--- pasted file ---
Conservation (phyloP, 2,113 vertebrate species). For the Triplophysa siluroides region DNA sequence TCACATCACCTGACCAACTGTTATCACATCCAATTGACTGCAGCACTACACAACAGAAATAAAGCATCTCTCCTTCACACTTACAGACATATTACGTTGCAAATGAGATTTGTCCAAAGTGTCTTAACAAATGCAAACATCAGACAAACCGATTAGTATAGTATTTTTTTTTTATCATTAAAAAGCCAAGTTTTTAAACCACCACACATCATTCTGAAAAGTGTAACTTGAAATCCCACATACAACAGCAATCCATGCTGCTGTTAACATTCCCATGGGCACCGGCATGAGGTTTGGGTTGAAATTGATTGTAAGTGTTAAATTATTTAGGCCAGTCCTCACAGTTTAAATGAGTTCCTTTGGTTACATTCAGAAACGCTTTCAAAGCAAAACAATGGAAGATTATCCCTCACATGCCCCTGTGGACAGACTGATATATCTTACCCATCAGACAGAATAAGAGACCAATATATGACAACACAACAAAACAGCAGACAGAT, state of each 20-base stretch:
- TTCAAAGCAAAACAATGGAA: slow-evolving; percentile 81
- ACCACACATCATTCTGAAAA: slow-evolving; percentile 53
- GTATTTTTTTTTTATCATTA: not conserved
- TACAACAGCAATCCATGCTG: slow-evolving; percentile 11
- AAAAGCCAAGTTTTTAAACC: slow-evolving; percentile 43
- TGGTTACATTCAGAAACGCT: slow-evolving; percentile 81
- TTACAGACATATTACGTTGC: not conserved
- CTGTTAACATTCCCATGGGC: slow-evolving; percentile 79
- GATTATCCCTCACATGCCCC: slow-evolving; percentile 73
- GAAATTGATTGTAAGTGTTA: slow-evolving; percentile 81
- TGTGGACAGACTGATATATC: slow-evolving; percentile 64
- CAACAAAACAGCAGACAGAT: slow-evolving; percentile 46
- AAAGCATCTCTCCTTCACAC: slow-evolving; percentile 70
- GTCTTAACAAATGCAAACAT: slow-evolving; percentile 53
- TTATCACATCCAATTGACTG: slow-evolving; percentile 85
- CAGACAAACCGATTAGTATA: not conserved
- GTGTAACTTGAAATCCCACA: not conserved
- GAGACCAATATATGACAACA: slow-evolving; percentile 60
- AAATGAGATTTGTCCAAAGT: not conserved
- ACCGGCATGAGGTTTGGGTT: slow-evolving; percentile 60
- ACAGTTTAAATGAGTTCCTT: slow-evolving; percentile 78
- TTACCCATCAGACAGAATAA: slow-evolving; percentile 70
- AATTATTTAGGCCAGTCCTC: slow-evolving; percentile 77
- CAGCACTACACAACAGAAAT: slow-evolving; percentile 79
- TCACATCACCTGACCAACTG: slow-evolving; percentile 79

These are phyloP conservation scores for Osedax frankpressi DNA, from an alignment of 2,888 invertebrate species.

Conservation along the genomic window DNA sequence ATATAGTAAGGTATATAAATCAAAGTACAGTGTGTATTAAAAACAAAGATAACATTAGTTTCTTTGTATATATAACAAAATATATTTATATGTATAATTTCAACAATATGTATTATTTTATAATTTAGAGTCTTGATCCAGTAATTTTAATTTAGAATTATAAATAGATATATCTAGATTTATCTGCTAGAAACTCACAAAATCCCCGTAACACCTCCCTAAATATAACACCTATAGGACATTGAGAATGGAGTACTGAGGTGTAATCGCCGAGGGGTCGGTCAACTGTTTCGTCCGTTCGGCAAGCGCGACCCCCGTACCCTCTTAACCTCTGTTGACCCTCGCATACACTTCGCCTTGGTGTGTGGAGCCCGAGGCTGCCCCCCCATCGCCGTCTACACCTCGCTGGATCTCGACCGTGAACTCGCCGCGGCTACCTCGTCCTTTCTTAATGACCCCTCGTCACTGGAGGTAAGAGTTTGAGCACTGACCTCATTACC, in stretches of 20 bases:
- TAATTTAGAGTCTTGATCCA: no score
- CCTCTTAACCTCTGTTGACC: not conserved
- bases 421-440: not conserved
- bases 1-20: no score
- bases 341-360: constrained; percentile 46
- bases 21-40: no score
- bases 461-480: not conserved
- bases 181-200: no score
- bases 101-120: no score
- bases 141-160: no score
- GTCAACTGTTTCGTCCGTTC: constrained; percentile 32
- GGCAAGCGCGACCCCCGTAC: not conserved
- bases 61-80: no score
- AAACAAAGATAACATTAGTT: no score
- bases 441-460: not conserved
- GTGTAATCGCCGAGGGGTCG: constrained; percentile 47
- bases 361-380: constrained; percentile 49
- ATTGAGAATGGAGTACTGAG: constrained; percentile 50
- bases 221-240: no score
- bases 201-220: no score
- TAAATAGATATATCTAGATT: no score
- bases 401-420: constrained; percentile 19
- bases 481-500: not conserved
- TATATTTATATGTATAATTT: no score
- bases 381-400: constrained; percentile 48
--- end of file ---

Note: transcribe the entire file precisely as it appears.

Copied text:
Conservation (phyloP, 2,113 vertebrate species). For the Triplophysa siluroides region DNA sequence TCACATCACCTGACCAACTGTTATCACATCCAATTGACTGCAGCACTACACAACAGAAATAAAGCATCTCTCCTTCACACTTACAGACATATTACGTTGCAAATGAGATTTGTCCAAAGTGTCTTAACAAATGCAAACATCAGACAAACCGATTAGTATAGTATTTTTTTTTTATCATTAAAAAGCCAAGTTTTTAAACCACCACACATCATTCTGAAAAGTGTAACTTGAAATCCCACATACAACAGCAATCCATGCTGCTGTTAACATTCCCATGGGCACCGGCATGAGGTTTGGGTTGAAATTGATTGTAAGTGTTAAATTATTTAGGCCAGTCCTCACAGTTTAAATGAGTTCCTTTGGTTACATTCAGAAACGCTTTCAAAGCAAAACAATGGAAGATTATCCCTCACATGCCCCTGTGGACAGACTGATATATCTTACCCATCAGACAGAATAAGAGACCAATATATGACAACACAACAAAACAGCAGACAGAT, state of each 20-base stretch:
- TTCAAAGCAAAACAATGGAA: slow-evolving; percentile 81
- ACCACACATCATTCTGAAAA: slow-evolving; percentile 53
- GTATTTTTTTTTTATCATTA: not conserved
- TACAACAGCAATCCATGCTG: slow-evolving; percentile 11
- AAAAGCCAAGTTTTTAAACC: slow-evolving; percentile 43
- TGGTTACATTCAGAAACGCT: slow-evolving; percentile 81
- TTACAGACATATTACGTTGC: not conserved
- CTGTTAACATTCCCATGGGC: slow-evolving; percentile 79
- GATTATCCCTCACATGCCCC: slow-evolving; percentile 73
- GAAATTGATTGTAAGTGTTA: slow-evolving; percentile 81
- TGTGGACAGACTGATATATC: slow-evolving; percentile 64
- CAACAAAACAGCAGACAGAT: slow-evolving; percentile 46
- AAAGCATCTCTCCTTCACAC: slow-evolving; percentile 70
- GTCTTAACAAATGCAAACAT: slow-evolving; percentile 53
- TTATCACATCCAATTGACTG: slow-evolving; percentile 85
- CAGACAAACCGATTAGTATA: not conserved
- GTGTAACTTGAAATCCCACA: not conserved
- GAGACCAATATATGACAACA: slow-evolving; percentile 60
- AAATGAGATTTGTCCAAAGT: not conserved
- ACCGGCATGAGGTTTGGGTT: slow-evolving; percentile 60
- ACAGTTTAAATGAGTTCCTT: slow-evolving; percentile 78
- TTACCCATCAGACAGAATAA: slow-evolving; percentile 70
- AATTATTTAGGCCAGTCCTC: slow-evolving; percentile 77
- CAGCACTACACAACAGAAAT: slow-evolving; percentile 79
- TCACATCACCTGACCAACTG: slow-evolving; percentile 79

These are phyloP conservation scores for Osedax frankpressi DNA, from an alignment of 2,888 invertebrate species.

Conservation along the genomic window DNA sequence ATATAGTAAGGTATATAAATCAAAGTACAGTGTGTATTAAAAACAAAGATAACATTAGTTTCTTTGTATATATAACAAAATATATTTATATGTATAATTTCAACAATATGTATTATTTTATAATTTAGAGTCTTGATCCAGTAATTTTAATTTAGAATTATAAATAGATATATCTAGATTTATCTGCTAGAAACTCACAAAATCCCCGTAACACCTCCCTAAATATAACACCTATAGGACATTGAGAATGGAGTACTGAGGTGTAATCGCCGAGGGGTCGGTCAACTGTTTCGTCCGTTCGGCAAGCGCGACCCCCGTACCCTCTTAACCTCTGTTGACCCTCGCATACACTTCGCCTTGGTGTGTGGAGCCCGAGGCTGCCCCCCCATCGCCGTCTACACCTCGCTGGATCTCGACCGTGAACTCGCCGCGGCTACCTCGTCCTTTCTTAATGACCCCTCGTCACTGGAGGTAAGAGTTTGAGCACTGACCTCATTACC, in stretches of 20 bases:
- TAATTTAGAGTCTTGATCCA: no score
- CCTCTTAACCTCTGTTGACC: not conserved
- bases 421-440: not conserved
- bases 1-20: no score
- bases 341-360: constrained; percentile 46
- bases 21-40: no score
- bases 461-480: not conserved
- bases 181-200: no score
- bases 101-120: no score
- bases 141-160: no score
- GTCAACTGTTTCGTCCGTTC: constrained; percentile 32
- GGCAAGCGCGACCCCCGTAC: not conserved
- bases 61-80: no score
- AAACAAAGATAACATTAGTT: no score
- bases 441-460: not conserved
- GTGTAATCGCCGAGGGGTCG: constrained; percentile 47
- bases 361-380: constrained; percentile 49
- ATTGAGAATGGAGTACTGAG: constrained; percentile 50
- bases 221-240: no score
- bases 201-220: no score
- TAAATAGATATATCTAGATT: no score
- bases 401-420: constrained; percentile 19
- bases 481-500: not conserved
- TATATTTATATGTATAATTT: no score
- bases 381-400: constrained; percentile 48